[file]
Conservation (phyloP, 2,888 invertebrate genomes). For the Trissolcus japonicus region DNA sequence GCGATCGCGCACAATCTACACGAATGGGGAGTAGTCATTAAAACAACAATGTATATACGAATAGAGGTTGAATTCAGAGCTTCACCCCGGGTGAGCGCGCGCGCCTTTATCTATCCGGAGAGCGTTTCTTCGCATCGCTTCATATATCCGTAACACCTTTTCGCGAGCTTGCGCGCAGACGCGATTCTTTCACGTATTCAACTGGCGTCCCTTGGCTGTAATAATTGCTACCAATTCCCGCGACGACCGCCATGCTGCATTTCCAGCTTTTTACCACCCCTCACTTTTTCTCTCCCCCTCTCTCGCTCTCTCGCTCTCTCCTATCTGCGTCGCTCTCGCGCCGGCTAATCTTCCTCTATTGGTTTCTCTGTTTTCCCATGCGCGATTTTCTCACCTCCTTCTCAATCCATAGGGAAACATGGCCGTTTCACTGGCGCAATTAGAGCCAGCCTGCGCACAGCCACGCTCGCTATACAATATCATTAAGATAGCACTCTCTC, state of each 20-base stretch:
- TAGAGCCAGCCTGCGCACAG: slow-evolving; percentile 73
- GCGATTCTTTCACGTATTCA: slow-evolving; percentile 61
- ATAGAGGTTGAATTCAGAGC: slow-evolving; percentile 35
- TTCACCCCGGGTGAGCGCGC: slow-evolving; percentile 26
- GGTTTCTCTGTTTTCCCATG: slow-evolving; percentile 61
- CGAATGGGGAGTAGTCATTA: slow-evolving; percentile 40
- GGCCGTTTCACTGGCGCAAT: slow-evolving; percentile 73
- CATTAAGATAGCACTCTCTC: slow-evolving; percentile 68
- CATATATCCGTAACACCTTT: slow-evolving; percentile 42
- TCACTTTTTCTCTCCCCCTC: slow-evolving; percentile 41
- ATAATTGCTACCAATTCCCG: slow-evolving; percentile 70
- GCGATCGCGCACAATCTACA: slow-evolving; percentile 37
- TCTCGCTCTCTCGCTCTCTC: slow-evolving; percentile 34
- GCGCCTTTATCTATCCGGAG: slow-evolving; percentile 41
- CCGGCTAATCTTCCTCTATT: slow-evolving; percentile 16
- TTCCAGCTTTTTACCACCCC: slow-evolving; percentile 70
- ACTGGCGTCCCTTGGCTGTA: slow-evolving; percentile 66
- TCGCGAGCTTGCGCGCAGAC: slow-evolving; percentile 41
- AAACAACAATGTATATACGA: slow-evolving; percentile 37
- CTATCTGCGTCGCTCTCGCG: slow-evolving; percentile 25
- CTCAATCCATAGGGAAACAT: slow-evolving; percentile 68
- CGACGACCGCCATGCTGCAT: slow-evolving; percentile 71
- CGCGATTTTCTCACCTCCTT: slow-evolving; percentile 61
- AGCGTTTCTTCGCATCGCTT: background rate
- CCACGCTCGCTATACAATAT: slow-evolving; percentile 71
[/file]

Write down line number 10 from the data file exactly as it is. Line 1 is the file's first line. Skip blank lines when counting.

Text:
- CATATATCCGTAACACCTTT: slow-evolving; percentile 42